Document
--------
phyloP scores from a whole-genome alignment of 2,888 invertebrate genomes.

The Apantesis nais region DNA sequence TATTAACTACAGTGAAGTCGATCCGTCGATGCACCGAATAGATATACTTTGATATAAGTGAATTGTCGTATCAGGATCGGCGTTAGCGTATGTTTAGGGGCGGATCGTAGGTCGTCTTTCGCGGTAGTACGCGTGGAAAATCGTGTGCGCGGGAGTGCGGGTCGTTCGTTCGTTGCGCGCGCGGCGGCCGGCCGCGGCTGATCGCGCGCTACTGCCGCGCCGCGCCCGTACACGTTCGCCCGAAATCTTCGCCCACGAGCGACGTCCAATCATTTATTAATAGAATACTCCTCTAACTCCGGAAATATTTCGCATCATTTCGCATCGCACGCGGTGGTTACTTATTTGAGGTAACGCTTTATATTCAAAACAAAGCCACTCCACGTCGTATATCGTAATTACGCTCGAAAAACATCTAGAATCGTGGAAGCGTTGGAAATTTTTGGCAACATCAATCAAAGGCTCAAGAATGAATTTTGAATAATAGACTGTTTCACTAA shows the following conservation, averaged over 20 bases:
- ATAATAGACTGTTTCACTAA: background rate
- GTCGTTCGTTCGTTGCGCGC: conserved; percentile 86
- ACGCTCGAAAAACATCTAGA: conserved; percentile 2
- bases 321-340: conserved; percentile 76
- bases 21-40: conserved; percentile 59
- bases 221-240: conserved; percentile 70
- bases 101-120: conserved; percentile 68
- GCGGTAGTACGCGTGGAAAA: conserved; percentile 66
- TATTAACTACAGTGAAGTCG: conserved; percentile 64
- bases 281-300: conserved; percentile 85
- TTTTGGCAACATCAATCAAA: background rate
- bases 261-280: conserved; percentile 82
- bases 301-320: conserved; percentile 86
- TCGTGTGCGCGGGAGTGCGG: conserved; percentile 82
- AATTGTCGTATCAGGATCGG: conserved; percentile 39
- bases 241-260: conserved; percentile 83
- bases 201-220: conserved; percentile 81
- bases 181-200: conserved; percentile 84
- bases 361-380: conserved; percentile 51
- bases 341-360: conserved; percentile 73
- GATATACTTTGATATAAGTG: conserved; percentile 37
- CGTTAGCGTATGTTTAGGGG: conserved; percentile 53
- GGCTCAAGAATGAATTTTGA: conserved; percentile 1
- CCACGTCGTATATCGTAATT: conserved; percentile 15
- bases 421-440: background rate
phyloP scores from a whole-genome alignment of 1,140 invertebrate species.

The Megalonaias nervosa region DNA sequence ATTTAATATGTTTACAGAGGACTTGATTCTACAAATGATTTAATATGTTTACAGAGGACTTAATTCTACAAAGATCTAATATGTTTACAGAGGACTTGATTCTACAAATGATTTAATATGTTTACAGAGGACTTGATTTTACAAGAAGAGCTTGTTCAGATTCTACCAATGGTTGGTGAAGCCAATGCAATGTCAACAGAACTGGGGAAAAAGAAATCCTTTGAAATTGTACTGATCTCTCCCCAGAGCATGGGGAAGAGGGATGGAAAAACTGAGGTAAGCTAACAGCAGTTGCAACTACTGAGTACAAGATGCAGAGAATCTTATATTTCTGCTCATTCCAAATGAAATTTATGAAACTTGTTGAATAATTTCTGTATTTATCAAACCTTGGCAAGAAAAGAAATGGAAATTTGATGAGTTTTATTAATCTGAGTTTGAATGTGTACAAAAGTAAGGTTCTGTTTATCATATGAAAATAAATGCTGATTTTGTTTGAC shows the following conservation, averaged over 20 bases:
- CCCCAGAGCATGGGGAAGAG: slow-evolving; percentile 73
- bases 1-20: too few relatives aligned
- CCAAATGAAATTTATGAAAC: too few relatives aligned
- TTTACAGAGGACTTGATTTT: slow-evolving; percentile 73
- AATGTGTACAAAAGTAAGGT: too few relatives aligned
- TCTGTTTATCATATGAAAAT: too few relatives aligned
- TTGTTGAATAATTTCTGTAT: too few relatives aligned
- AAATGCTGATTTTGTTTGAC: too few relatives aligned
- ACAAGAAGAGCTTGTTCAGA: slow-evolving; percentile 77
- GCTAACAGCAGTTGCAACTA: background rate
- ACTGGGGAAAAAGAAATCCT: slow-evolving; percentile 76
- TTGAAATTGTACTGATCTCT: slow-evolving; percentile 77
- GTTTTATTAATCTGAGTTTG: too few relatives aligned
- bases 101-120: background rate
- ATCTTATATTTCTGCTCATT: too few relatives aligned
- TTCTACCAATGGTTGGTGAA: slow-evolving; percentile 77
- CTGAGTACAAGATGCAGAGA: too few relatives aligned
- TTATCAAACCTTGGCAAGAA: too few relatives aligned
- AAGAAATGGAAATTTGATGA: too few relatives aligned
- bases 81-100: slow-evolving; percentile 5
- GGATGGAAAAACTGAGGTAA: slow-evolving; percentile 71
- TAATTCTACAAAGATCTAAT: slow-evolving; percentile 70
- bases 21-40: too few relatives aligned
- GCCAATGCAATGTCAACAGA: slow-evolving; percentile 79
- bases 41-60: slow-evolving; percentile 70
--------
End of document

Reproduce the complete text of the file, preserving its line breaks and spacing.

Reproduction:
phyloP scores from a whole-genome alignment of 2,888 invertebrate genomes.

The Apantesis nais region DNA sequence TATTAACTACAGTGAAGTCGATCCGTCGATGCACCGAATAGATATACTTTGATATAAGTGAATTGTCGTATCAGGATCGGCGTTAGCGTATGTTTAGGGGCGGATCGTAGGTCGTCTTTCGCGGTAGTACGCGTGGAAAATCGTGTGCGCGGGAGTGCGGGTCGTTCGTTCGTTGCGCGCGCGGCGGCCGGCCGCGGCTGATCGCGCGCTACTGCCGCGCCGCGCCCGTACACGTTCGCCCGAAATCTTCGCCCACGAGCGACGTCCAATCATTTATTAATAGAATACTCCTCTAACTCCGGAAATATTTCGCATCATTTCGCATCGCACGCGGTGGTTACTTATTTGAGGTAACGCTTTATATTCAAAACAAAGCCACTCCACGTCGTATATCGTAATTACGCTCGAAAAACATCTAGAATCGTGGAAGCGTTGGAAATTTTTGGCAACATCAATCAAAGGCTCAAGAATGAATTTTGAATAATAGACTGTTTCACTAA shows the following conservation, averaged over 20 bases:
- ATAATAGACTGTTTCACTAA: background rate
- GTCGTTCGTTCGTTGCGCGC: conserved; percentile 86
- ACGCTCGAAAAACATCTAGA: conserved; percentile 2
- bases 321-340: conserved; percentile 76
- bases 21-40: conserved; percentile 59
- bases 221-240: conserved; percentile 70
- bases 101-120: conserved; percentile 68
- GCGGTAGTACGCGTGGAAAA: conserved; percentile 66
- TATTAACTACAGTGAAGTCG: conserved; percentile 64
- bases 281-300: conserved; percentile 85
- TTTTGGCAACATCAATCAAA: background rate
- bases 261-280: conserved; percentile 82
- bases 301-320: conserved; percentile 86
- TCGTGTGCGCGGGAGTGCGG: conserved; percentile 82
- AATTGTCGTATCAGGATCGG: conserved; percentile 39
- bases 241-260: conserved; percentile 83
- bases 201-220: conserved; percentile 81
- bases 181-200: conserved; percentile 84
- bases 361-380: conserved; percentile 51
- bases 341-360: conserved; percentile 73
- GATATACTTTGATATAAGTG: conserved; percentile 37
- CGTTAGCGTATGTTTAGGGG: conserved; percentile 53
- GGCTCAAGAATGAATTTTGA: conserved; percentile 1
- CCACGTCGTATATCGTAATT: conserved; percentile 15
- bases 421-440: background rate
phyloP scores from a whole-genome alignment of 1,140 invertebrate species.

The Megalonaias nervosa region DNA sequence ATTTAATATGTTTACAGAGGACTTGATTCTACAAATGATTTAATATGTTTACAGAGGACTTAATTCTACAAAGATCTAATATGTTTACAGAGGACTTGATTCTACAAATGATTTAATATGTTTACAGAGGACTTGATTTTACAAGAAGAGCTTGTTCAGATTCTACCAATGGTTGGTGAAGCCAATGCAATGTCAACAGAACTGGGGAAAAAGAAATCCTTTGAAATTGTACTGATCTCTCCCCAGAGCATGGGGAAGAGGGATGGAAAAACTGAGGTAAGCTAACAGCAGTTGCAACTACTGAGTACAAGATGCAGAGAATCTTATATTTCTGCTCATTCCAAATGAAATTTATGAAACTTGTTGAATAATTTCTGTATTTATCAAACCTTGGCAAGAAAAGAAATGGAAATTTGATGAGTTTTATTAATCTGAGTTTGAATGTGTACAAAAGTAAGGTTCTGTTTATCATATGAAAATAAATGCTGATTTTGTTTGAC shows the following conservation, averaged over 20 bases:
- CCCCAGAGCATGGGGAAGAG: slow-evolving; percentile 73
- bases 1-20: too few relatives aligned
- CCAAATGAAATTTATGAAAC: too few relatives aligned
- TTTACAGAGGACTTGATTTT: slow-evolving; percentile 73
- AATGTGTACAAAAGTAAGGT: too few relatives aligned
- TCTGTTTATCATATGAAAAT: too few relatives aligned
- TTGTTGAATAATTTCTGTAT: too few relatives aligned
- AAATGCTGATTTTGTTTGAC: too few relatives aligned
- ACAAGAAGAGCTTGTTCAGA: slow-evolving; percentile 77
- GCTAACAGCAGTTGCAACTA: background rate
- ACTGGGGAAAAAGAAATCCT: slow-evolving; percentile 76
- TTGAAATTGTACTGATCTCT: slow-evolving; percentile 77
- GTTTTATTAATCTGAGTTTG: too few relatives aligned
- bases 101-120: background rate
- ATCTTATATTTCTGCTCATT: too few relatives aligned
- TTCTACCAATGGTTGGTGAA: slow-evolving; percentile 77
- CTGAGTACAAGATGCAGAGA: too few relatives aligned
- TTATCAAACCTTGGCAAGAA: too few relatives aligned
- AAGAAATGGAAATTTGATGA: too few relatives aligned
- bases 81-100: slow-evolving; percentile 5
- GGATGGAAAAACTGAGGTAA: slow-evolving; percentile 71
- TAATTCTACAAAGATCTAAT: slow-evolving; percentile 70
- bases 21-40: too few relatives aligned
- GCCAATGCAATGTCAACAGA: slow-evolving; percentile 79
- bases 41-60: slow-evolving; percentile 70